Lightning in a log?

Let’s face it:  electricity is fascinating.  Watching lightning streaking in the sky is always fun – especially from a distance!  But we found out how to create “lightning” in our logs.   Lichtenberg figures (German Lichtenberg-Figuren) are branching electric discharges that sometimes appear on the surface or in the interior of insulating materials. Lichtenberg figures are often associated with the progressive deterioration of high voltage components and equipment.  The branching, self-similar patterns observed in Lichtenberg figures exhibit fractal properties.  Mathematically speaking a  fractal is a mathematical set that exhibits a repeating pattern displayed at every scale.

OK.  that takes care of the technical explanation.  Now lets talk about how fun it is to do this stuff!  Fun, but also quite dangerous — so don’t try this until you are well educated on the dangers of electricity coursing through your body parts if you don’t heed the warnings – haha!!  We have been working with some of the left over small ends and pieces that end up on the studio floor, creating some art pieces  and décor items that we really love!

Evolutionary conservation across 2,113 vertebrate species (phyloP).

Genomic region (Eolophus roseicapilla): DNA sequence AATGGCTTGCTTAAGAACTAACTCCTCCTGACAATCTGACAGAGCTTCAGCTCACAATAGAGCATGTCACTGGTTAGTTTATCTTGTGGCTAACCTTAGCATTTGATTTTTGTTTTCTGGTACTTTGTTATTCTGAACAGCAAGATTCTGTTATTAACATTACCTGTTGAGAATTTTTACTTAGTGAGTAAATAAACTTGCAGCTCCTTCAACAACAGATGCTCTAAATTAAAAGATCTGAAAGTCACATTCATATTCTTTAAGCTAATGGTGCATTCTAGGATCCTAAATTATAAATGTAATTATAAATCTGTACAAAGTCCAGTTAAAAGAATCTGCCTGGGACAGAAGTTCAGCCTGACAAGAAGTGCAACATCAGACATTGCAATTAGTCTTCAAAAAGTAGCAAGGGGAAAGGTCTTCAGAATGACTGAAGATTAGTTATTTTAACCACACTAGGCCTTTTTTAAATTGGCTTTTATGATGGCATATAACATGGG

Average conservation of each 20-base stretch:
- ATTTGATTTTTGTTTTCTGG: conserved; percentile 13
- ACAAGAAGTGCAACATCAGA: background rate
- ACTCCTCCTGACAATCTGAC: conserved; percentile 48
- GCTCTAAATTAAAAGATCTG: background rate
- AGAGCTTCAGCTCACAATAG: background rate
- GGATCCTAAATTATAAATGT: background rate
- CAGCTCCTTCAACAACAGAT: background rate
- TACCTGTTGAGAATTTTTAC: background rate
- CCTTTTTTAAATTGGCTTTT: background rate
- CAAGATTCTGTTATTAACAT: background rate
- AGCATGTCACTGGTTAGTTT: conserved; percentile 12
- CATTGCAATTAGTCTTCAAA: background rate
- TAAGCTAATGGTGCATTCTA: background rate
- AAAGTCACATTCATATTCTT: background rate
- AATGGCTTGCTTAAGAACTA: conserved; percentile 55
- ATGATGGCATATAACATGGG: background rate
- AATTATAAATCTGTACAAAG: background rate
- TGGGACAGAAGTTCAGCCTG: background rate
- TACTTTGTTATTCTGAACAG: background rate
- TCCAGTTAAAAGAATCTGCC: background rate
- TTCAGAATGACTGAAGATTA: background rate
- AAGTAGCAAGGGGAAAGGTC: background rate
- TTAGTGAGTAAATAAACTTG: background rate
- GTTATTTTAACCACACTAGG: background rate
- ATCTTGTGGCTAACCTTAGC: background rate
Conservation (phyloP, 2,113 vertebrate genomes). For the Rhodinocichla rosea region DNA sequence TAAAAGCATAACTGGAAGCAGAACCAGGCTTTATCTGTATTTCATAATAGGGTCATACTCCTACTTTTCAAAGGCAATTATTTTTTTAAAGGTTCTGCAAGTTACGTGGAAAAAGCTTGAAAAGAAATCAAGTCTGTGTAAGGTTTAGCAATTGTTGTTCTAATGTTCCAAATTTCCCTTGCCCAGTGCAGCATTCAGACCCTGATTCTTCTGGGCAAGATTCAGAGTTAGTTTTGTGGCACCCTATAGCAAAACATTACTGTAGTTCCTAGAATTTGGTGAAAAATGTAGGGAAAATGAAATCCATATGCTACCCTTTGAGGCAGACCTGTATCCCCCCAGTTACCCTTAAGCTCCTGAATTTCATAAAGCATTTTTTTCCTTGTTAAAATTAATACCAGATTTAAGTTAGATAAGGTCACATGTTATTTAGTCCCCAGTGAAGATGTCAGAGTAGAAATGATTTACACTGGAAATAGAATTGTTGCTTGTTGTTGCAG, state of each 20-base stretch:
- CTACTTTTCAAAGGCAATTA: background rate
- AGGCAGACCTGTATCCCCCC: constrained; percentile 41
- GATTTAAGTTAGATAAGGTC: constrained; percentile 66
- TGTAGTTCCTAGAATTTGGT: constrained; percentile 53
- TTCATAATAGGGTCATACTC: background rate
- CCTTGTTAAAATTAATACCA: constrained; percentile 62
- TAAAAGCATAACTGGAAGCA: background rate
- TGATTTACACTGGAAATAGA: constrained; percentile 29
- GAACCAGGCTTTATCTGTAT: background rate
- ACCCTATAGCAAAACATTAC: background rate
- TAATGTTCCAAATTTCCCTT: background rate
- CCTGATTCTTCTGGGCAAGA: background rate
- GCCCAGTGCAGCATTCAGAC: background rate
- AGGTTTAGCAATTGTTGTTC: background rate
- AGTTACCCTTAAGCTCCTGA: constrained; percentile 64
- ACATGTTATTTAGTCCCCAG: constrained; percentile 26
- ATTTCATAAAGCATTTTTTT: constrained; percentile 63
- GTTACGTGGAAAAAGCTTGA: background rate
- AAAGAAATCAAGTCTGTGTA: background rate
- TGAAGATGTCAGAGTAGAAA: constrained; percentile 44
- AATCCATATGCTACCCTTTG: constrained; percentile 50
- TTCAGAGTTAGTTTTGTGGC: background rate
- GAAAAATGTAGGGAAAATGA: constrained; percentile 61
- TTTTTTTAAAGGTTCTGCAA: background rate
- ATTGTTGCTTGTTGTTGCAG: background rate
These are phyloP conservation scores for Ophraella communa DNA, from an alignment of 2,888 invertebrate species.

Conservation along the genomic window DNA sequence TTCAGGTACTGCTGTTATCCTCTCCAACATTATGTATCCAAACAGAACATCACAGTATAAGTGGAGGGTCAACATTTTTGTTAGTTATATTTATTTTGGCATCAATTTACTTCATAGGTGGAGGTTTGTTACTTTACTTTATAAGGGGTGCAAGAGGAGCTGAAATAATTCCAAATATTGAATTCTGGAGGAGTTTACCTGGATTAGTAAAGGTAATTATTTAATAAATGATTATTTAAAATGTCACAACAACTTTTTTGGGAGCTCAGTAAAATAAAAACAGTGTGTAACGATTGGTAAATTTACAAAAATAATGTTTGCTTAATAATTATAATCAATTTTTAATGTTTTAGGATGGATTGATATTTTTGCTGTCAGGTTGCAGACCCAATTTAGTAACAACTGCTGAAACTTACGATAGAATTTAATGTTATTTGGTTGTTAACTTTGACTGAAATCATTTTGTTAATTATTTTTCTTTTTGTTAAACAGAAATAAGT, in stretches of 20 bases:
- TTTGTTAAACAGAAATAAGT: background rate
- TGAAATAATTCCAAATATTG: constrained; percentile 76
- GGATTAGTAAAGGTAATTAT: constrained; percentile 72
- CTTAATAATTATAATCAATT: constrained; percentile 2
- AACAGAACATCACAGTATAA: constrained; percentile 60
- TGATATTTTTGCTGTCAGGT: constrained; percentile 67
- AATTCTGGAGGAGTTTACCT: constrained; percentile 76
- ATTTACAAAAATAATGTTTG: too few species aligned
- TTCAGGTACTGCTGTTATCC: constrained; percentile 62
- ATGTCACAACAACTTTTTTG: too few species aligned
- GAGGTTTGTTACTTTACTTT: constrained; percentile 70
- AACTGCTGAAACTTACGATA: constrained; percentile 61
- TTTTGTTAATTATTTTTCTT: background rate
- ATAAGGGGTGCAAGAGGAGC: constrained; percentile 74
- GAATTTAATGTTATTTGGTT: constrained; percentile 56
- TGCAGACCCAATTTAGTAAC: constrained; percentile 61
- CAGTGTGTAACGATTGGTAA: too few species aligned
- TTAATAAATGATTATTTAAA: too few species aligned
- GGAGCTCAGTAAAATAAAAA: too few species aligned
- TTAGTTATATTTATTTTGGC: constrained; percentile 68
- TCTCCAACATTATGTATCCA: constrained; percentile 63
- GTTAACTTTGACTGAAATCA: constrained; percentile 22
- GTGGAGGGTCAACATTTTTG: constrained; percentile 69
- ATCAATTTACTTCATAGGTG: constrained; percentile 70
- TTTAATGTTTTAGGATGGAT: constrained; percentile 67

So how is it done?  We start with a piece of wood that has an interesting grain pattern.  We have found that the softer, looser grained woods (pine, fir, alder) work best, but any variety has potential.  The wood is first painted with a soda solution.  Electrodes at placed opposing each other on the surface and the power is turned on.  The wood begins to burn in patterns of its own choosing, following the path of least resistance created by the absorption of the electrolytes to  into the wood grains.  Then we wait and watch (the really fun part!!) as the patterns emerge from the sparks.  Finishing is just a matter of deciding when the piece is done, sanding to smooth, and protecting with some type of oil, hand rubbed into the surface.

See it in action – Check out the video!

 

 

 

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